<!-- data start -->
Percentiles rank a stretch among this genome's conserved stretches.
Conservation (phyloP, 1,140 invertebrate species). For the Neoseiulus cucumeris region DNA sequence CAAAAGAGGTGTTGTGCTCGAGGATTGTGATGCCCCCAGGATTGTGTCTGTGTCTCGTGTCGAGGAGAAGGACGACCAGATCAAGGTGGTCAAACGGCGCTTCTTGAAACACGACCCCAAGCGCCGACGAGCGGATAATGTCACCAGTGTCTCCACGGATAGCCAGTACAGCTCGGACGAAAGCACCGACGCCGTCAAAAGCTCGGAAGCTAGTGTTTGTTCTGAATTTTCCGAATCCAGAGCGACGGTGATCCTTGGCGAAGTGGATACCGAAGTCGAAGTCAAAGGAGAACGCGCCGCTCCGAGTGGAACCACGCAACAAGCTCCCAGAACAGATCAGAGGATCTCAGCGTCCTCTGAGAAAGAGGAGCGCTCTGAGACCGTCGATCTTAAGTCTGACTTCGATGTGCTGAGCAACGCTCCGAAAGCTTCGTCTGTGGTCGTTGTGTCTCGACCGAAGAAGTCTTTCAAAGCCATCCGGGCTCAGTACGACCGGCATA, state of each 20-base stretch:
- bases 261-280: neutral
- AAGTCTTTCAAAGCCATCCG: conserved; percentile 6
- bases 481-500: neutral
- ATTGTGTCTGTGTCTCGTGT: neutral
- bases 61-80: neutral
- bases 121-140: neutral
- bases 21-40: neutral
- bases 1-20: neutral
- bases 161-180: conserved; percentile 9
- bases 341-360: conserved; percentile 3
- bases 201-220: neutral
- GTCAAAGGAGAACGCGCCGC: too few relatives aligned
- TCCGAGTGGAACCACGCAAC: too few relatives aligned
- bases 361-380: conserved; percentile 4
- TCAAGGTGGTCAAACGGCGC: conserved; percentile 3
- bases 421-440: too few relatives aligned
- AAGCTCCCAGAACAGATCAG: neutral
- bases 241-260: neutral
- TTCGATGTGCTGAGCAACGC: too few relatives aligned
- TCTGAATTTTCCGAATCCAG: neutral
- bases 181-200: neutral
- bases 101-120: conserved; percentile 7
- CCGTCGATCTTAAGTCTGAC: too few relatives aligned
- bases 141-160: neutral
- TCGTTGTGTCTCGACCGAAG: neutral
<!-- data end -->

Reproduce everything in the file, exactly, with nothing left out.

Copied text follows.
Percentiles rank a stretch among this genome's conserved stretches.
Conservation (phyloP, 1,140 invertebrate species). For the Neoseiulus cucumeris region DNA sequence CAAAAGAGGTGTTGTGCTCGAGGATTGTGATGCCCCCAGGATTGTGTCTGTGTCTCGTGTCGAGGAGAAGGACGACCAGATCAAGGTGGTCAAACGGCGCTTCTTGAAACACGACCCCAAGCGCCGACGAGCGGATAATGTCACCAGTGTCTCCACGGATAGCCAGTACAGCTCGGACGAAAGCACCGACGCCGTCAAAAGCTCGGAAGCTAGTGTTTGTTCTGAATTTTCCGAATCCAGAGCGACGGTGATCCTTGGCGAAGTGGATACCGAAGTCGAAGTCAAAGGAGAACGCGCCGCTCCGAGTGGAACCACGCAACAAGCTCCCAGAACAGATCAGAGGATCTCAGCGTCCTCTGAGAAAGAGGAGCGCTCTGAGACCGTCGATCTTAAGTCTGACTTCGATGTGCTGAGCAACGCTCCGAAAGCTTCGTCTGTGGTCGTTGTGTCTCGACCGAAGAAGTCTTTCAAAGCCATCCGGGCTCAGTACGACCGGCATA, state of each 20-base stretch:
- bases 261-280: neutral
- AAGTCTTTCAAAGCCATCCG: conserved; percentile 6
- bases 481-500: neutral
- ATTGTGTCTGTGTCTCGTGT: neutral
- bases 61-80: neutral
- bases 121-140: neutral
- bases 21-40: neutral
- bases 1-20: neutral
- bases 161-180: conserved; percentile 9
- bases 341-360: conserved; percentile 3
- bases 201-220: neutral
- GTCAAAGGAGAACGCGCCGC: too few relatives aligned
- TCCGAGTGGAACCACGCAAC: too few relatives aligned
- bases 361-380: conserved; percentile 4
- TCAAGGTGGTCAAACGGCGC: conserved; percentile 3
- bases 421-440: too few relatives aligned
- AAGCTCCCAGAACAGATCAG: neutral
- bases 241-260: neutral
- TTCGATGTGCTGAGCAACGC: too few relatives aligned
- TCTGAATTTTCCGAATCCAG: neutral
- bases 181-200: neutral
- bases 101-120: conserved; percentile 7
- CCGTCGATCTTAAGTCTGAC: too few relatives aligned
- bases 141-160: neutral
- TCGTTGTGTCTCGACCGAAG: neutral